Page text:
Digital Cultures in the Americas
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Gómez Cruz, Edgar
Siles González, Ignacio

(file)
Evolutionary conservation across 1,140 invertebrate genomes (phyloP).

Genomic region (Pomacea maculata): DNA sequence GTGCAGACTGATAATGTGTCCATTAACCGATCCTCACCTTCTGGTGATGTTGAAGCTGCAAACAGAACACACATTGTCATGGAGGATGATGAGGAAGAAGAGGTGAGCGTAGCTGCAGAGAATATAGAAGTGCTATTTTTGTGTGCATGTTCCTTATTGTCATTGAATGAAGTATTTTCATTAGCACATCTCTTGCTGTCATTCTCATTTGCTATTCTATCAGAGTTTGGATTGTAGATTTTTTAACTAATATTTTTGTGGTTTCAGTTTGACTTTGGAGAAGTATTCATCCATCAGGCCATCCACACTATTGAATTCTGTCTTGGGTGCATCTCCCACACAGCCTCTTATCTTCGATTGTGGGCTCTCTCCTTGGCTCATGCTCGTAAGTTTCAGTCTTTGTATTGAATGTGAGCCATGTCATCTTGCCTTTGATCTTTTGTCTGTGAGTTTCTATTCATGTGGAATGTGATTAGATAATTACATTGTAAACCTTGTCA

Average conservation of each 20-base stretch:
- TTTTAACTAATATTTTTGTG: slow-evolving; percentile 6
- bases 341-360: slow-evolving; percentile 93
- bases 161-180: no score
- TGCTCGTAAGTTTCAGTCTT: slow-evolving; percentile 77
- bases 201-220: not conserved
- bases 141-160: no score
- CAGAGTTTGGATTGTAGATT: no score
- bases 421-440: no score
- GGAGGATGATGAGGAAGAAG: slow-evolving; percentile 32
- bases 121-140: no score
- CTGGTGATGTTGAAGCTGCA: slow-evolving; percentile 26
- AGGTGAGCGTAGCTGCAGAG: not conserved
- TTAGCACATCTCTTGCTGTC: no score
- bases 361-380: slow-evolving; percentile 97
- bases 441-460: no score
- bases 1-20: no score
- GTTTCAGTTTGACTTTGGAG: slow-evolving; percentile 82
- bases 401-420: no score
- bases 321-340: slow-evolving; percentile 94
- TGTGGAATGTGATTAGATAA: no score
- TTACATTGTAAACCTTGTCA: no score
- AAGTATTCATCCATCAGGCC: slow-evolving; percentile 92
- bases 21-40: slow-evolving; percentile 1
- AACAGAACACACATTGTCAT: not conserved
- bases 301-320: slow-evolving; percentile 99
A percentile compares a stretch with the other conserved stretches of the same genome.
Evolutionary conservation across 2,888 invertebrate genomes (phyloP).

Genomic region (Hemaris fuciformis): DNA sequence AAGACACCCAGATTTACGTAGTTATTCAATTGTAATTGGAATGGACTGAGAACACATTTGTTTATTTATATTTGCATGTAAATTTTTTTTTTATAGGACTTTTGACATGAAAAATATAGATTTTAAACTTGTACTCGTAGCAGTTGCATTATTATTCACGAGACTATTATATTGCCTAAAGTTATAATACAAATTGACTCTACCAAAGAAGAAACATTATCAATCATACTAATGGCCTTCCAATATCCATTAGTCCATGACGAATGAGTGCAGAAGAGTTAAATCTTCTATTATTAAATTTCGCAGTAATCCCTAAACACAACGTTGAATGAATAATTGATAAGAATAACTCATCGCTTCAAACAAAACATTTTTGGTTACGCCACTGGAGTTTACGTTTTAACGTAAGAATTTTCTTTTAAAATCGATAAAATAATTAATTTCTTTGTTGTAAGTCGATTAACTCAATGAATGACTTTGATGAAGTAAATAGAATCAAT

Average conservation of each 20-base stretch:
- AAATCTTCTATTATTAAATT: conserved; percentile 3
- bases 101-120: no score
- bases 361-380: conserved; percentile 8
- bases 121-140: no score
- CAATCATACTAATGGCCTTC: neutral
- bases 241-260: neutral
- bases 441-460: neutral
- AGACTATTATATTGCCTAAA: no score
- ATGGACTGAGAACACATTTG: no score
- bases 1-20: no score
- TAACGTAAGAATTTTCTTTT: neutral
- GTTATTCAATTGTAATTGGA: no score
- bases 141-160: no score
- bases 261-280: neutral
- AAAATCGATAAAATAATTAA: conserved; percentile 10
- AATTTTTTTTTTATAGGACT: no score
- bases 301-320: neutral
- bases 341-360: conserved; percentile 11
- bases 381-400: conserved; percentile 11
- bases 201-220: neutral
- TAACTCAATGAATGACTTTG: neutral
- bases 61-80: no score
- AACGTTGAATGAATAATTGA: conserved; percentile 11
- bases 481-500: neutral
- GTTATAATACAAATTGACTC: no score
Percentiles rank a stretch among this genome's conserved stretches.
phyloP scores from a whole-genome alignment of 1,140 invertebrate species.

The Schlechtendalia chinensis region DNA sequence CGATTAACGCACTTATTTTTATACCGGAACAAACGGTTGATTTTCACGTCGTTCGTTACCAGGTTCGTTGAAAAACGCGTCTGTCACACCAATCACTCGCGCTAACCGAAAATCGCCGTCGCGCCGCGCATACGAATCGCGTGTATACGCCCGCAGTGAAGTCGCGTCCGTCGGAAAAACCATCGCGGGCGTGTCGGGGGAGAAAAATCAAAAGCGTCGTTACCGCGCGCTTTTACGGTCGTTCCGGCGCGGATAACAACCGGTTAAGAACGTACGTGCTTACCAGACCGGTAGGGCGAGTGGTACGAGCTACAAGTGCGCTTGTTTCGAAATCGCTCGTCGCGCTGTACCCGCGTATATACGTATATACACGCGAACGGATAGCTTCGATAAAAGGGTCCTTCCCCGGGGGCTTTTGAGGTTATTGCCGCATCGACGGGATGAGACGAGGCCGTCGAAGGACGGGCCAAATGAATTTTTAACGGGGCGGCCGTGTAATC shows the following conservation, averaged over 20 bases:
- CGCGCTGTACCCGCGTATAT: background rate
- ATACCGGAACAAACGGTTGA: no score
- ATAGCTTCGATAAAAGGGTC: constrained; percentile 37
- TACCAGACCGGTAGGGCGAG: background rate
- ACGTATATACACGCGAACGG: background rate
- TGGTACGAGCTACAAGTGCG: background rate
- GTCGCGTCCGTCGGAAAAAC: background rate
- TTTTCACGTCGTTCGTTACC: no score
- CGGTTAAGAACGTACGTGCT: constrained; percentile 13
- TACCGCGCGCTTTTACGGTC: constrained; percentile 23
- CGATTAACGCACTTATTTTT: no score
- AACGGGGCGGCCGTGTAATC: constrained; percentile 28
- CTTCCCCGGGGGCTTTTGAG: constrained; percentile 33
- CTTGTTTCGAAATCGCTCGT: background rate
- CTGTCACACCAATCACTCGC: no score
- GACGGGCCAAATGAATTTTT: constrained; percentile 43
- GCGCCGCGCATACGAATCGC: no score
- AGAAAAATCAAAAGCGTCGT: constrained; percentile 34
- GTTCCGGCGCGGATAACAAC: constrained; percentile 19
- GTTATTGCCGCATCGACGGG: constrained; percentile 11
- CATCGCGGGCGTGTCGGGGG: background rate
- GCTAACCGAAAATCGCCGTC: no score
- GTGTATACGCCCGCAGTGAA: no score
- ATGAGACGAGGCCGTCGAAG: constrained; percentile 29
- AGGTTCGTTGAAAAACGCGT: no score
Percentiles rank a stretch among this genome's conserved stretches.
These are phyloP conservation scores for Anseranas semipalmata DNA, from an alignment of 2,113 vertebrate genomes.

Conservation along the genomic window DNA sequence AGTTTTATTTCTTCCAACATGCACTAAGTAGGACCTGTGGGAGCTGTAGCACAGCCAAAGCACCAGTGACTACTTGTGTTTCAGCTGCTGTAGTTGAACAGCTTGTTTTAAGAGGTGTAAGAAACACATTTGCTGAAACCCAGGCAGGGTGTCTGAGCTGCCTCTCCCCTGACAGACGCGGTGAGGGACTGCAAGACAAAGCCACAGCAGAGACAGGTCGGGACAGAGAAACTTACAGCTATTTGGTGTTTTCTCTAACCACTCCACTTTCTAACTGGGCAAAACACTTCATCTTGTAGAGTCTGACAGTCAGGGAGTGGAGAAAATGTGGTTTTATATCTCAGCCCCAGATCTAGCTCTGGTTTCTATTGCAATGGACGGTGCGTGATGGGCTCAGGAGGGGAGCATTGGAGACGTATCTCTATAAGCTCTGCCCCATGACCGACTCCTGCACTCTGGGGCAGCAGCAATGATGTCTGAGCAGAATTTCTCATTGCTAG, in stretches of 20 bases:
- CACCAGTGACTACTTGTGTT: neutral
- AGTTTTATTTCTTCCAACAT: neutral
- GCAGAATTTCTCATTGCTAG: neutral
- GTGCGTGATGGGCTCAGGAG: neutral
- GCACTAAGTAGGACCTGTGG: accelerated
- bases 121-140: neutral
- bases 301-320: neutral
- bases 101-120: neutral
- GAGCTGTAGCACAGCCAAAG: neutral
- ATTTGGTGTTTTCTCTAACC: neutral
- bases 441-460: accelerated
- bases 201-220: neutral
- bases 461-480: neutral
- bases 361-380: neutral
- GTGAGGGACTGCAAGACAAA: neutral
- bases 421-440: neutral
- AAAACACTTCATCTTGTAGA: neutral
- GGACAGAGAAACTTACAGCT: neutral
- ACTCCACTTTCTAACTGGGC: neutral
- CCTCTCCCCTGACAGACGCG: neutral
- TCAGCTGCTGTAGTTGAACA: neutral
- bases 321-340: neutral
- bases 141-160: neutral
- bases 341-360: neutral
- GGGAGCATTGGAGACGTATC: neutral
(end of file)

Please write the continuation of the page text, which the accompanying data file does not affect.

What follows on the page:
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More than two decades have passed since the publication of two seminal books in the study of digital cultures in Latin America. First was Ciberculturas en la era de las máquinas inteligentes (Piscitelli, 1995), published in Buenos Aires. Piscitelli (1995) sided with authors such as Eric Havelock, Marshall McLuhan, and Walter Ong by considering the advent of the Internet as the cause for a major “cognitive metamorphosis” in humanity (p. 21). “Never have the possibilities offered by technology been as big as they are today, and never have these possibilities been so ignored, hidden, or squandered,” he wrote in one of the opening paragraphs (p. 20). (All translations are our own.) Then, one year later, came La nueva alfombra mágica: Usos y mitos de Internet, la red de redes (Trejo Delarbre, 1996), published in Mexico City and Madrid. The book, as its author noted, had as its primary purpose to make “the resources of cyber-communication useful for the development of Latin American societies” (1996, p. 17). Both books, pioneers in questioning the importance of an emerging Internet, signaled the beginning of a Latin American interest in digital technologies from the perspectives of the social sciences and humanities. They were both largely exploratory works that sought to make sense, for the first time in the region, of the opportunities and challenges entailed by the rise of this emerging technology.
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